The online English-language al-Qaida magazine Inspire, which once printed instructions for building a pressure-cooker bomb, has published a special edition that attempts to take credit for motivating the Boston bombers and warns the West of more "Lone Wolf" terrorist attacks.
The Middle East Media Research Institute, which monitors jihadist Web forums and Internet sites, was the first to publish excerpts from the 11th edition of the 3-year-old magazine, published by Al-Qaida in the Arabian Peninsula.
MEMRI says most of the articles focus on the Boston bombings in hopes of inciting Muslims in the West to carry out similar attacks.
Steven Stalinsky, executive director of MEMRI, says it is "absolutely" clear that al-Qaida rushed out this "special edition" to take advantage of the intense coverage of the Boston bombings and the knife attack on a British soldier in London on May 22.
A message from al-Qaida's Arabian Peninsula's military commander Qassem Al-Rimi warns Americans that such attacks will continue and that the U.S. government is unable to stop them.
The magazine was founded by American-born cleric Anwar Al-Awlaki and Samir Khan, another American. Both were killed by U.S. drone strikes.
MEMRI says "the relatively small size of the issue as compared to previous ones, and the sloppy translation and editing" indicate that al-Qaida has not found adequate replacements for Al-Awlaki and Khan.
Stalinsky says the latest "special edition," which is the first in about two months, also makes numerous references to spreading its message on Twitter, reflecting an increased focus on social media.
According to MEMRI, Inspire's current editor, Yahya Ibrahim, mocks the West for not heeding the magazine's previous threats from "lone-wolf" jihadists.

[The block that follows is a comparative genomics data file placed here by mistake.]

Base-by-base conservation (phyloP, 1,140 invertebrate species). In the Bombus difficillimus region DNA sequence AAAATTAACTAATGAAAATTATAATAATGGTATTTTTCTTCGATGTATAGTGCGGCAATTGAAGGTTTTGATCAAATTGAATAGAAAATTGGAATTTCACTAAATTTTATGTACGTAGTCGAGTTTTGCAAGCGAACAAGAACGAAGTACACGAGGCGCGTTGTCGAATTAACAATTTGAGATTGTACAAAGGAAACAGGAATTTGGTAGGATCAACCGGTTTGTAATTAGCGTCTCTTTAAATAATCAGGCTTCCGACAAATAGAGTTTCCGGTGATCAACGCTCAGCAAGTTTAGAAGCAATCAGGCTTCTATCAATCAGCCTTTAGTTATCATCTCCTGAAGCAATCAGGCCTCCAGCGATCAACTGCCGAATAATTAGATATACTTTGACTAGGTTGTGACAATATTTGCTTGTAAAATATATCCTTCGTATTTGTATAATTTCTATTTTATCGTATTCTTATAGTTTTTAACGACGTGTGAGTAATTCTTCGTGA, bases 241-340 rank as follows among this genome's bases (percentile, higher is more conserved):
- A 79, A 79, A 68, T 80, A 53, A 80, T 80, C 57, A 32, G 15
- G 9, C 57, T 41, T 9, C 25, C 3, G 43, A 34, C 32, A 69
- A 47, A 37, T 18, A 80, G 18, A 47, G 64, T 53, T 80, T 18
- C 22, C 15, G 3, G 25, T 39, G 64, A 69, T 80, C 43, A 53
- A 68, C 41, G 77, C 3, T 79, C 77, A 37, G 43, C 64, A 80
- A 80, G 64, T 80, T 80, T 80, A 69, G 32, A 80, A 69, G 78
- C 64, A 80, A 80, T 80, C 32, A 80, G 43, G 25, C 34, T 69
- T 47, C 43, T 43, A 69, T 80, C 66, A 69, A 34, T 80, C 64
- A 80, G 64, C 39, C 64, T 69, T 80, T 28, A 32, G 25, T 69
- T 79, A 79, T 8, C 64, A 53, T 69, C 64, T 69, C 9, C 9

"The responsibility for fighting America and allies is not limited to Al-Qaeda, it is also the duty of every Muslim," he writes. "And as long as America's hand is in the Muslim countries, we will always have our hands in their backyard; their streets, universities, ceremonies, sports events and even forests."
Ibrahim credits Inspire with motivating Boston bombings suspects Tamerlan Tsarnaev and his brother Dzhokhar in the attack that killed three people and injured more than 260.
Tamerlan Tsarnaev, 27, was killed four days after the April 15 bombings during a police shootout that left his 19-year-old brother injured.
One article in Inspire features a photoshopped image of Tamerlan, holding a cellphone, against a heavenly backdrop. The caption reads, "Tamerlan's SMS to his mom: 'My dear Mom, I will lay down my life for Islam. I'm gonna die for Islam Inshaa Allah.'"
Dzhokhar Tsarnaev, who has been charged in the attacks and is being held at a prison medical center near Boston, told officials under questioning that the brothers learned how to build their bombs from Inspire's infamous 2010 article "Make a Bomb in the Kitchen of Your Mom," according to The Washington Post.
"In the past few weeks, the expression 'Inspired by Inspire' has been tweeted and retweeted," Ibrahim writes. "Yes, the brothers have been inspired by Inspire. This is not only because Inspire offers bomb recipes, but also because of the contents of the magazine as a whole (referring to religious instruction and calls to jihad)."
MEMRI's Stalinsky says one article, called "America's Bitter Harvest," also stressed how much money the U.S. authorities had to spend in Boston to respond to an attack that cost the bombers only $400.
The magazine also writes about the brutal killing May 22 on a London street of a British soldier, allegedly by two Britons of Nigerian descent who had converted to Islam.
"The Western nations should comprehend that the type of these young men who killed the British soldier, are many," according to a writer with the pen name Muhammad Al-San'ani. "They all witness your governments' invasion of Muslim lands."
--June 3, 2013